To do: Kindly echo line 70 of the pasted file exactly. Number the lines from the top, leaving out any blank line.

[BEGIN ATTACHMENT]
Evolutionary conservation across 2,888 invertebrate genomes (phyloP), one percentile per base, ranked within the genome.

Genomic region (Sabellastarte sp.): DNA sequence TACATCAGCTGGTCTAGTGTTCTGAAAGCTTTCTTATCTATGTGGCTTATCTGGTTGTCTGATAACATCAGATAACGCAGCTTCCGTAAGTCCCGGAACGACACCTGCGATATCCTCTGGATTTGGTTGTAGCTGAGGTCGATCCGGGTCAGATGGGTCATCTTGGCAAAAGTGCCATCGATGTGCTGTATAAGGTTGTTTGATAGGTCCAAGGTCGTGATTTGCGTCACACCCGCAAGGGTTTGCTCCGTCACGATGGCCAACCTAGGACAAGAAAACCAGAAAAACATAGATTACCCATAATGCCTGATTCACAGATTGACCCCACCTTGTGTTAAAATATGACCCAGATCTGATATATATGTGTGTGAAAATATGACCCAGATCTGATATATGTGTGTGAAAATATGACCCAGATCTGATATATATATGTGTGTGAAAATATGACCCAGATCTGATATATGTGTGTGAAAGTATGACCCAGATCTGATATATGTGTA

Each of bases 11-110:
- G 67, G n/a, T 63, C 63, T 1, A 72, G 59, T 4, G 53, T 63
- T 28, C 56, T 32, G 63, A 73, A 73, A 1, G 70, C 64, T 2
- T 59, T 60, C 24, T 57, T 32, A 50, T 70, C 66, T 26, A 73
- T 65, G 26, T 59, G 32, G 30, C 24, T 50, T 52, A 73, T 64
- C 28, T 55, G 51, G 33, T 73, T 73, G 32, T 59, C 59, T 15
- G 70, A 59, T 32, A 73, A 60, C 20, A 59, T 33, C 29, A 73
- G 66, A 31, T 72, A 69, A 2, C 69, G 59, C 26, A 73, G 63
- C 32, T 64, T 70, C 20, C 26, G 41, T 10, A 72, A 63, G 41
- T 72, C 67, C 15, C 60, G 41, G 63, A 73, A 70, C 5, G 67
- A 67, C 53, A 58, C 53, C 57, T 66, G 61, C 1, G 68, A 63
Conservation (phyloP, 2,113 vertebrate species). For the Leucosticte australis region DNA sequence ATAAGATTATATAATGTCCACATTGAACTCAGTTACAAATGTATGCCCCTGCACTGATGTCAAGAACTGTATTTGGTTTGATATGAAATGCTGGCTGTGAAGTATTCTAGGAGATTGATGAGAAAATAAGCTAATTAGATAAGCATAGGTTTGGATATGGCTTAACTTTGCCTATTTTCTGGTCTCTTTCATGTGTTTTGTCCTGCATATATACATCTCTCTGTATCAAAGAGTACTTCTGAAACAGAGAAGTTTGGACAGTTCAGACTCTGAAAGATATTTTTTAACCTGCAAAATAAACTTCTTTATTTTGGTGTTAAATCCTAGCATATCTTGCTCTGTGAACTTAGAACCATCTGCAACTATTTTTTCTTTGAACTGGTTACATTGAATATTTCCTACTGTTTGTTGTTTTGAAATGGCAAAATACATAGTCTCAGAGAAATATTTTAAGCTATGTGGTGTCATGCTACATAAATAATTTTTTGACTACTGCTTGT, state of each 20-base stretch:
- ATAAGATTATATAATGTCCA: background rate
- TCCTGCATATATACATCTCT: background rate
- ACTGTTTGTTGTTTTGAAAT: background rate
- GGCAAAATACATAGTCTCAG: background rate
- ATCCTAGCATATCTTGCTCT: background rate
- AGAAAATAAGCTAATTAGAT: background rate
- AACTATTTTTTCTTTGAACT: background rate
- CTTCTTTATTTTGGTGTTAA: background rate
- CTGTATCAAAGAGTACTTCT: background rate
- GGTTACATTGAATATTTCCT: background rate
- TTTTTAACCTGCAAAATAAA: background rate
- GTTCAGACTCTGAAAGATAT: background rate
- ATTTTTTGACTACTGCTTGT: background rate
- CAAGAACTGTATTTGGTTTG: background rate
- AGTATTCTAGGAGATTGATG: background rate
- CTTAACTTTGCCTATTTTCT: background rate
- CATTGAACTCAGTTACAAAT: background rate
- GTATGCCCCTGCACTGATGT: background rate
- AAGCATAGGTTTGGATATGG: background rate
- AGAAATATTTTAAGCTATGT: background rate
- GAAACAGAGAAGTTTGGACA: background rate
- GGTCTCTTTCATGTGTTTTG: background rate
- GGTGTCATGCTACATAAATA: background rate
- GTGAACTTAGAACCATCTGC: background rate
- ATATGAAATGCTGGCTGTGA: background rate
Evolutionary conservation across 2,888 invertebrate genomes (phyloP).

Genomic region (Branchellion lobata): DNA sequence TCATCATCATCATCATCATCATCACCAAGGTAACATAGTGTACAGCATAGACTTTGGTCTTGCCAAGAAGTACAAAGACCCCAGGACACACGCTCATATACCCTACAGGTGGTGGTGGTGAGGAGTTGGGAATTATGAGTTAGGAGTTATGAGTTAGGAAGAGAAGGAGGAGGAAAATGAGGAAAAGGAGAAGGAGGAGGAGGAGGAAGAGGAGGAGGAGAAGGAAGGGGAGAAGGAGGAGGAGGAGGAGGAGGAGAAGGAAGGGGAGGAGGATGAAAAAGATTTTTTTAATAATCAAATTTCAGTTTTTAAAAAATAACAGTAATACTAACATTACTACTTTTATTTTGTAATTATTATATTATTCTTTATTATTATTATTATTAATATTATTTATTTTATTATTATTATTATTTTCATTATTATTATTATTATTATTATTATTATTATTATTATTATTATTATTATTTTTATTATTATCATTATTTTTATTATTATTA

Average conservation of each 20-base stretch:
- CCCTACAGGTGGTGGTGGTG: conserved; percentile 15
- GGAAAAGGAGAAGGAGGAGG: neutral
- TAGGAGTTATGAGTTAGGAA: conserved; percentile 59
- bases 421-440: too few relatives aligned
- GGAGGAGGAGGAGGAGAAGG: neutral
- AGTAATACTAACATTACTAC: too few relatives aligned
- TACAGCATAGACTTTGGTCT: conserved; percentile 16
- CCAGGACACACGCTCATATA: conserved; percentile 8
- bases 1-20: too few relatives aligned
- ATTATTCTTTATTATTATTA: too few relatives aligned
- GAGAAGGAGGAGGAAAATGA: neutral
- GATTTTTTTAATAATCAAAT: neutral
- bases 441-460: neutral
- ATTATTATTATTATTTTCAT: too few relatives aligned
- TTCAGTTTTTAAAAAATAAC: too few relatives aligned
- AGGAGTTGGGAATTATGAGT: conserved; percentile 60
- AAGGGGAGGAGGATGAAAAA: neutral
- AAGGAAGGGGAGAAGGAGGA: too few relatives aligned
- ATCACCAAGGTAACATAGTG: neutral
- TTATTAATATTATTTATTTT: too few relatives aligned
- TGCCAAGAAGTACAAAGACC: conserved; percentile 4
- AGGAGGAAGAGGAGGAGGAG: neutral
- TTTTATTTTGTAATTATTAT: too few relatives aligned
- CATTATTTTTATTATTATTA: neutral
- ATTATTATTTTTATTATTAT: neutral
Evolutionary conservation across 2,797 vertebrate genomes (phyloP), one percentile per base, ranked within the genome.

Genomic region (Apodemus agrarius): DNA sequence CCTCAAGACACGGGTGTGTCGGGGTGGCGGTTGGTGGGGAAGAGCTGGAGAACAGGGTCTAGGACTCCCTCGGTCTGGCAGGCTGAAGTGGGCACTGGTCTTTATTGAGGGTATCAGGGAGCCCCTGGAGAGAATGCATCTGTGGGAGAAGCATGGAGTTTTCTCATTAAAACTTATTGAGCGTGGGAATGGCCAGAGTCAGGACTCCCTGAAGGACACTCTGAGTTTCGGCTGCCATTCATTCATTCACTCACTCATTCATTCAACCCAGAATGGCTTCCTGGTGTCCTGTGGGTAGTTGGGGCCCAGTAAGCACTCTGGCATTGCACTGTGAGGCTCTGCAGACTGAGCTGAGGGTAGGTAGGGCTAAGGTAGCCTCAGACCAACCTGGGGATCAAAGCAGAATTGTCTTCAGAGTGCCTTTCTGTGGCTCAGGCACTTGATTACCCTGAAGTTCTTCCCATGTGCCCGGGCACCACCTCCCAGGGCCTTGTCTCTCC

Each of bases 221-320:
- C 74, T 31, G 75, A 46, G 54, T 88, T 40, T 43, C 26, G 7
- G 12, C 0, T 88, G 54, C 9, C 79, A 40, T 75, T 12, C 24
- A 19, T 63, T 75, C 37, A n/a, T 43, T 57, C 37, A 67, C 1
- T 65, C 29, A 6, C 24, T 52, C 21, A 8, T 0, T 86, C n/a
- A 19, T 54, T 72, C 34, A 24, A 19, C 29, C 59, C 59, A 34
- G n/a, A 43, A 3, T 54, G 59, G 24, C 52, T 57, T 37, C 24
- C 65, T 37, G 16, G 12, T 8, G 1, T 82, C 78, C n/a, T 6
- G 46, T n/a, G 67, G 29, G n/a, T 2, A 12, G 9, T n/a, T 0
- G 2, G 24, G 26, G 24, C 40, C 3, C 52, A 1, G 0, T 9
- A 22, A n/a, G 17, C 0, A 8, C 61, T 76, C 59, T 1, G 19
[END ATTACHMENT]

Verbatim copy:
Each of bases 221-320: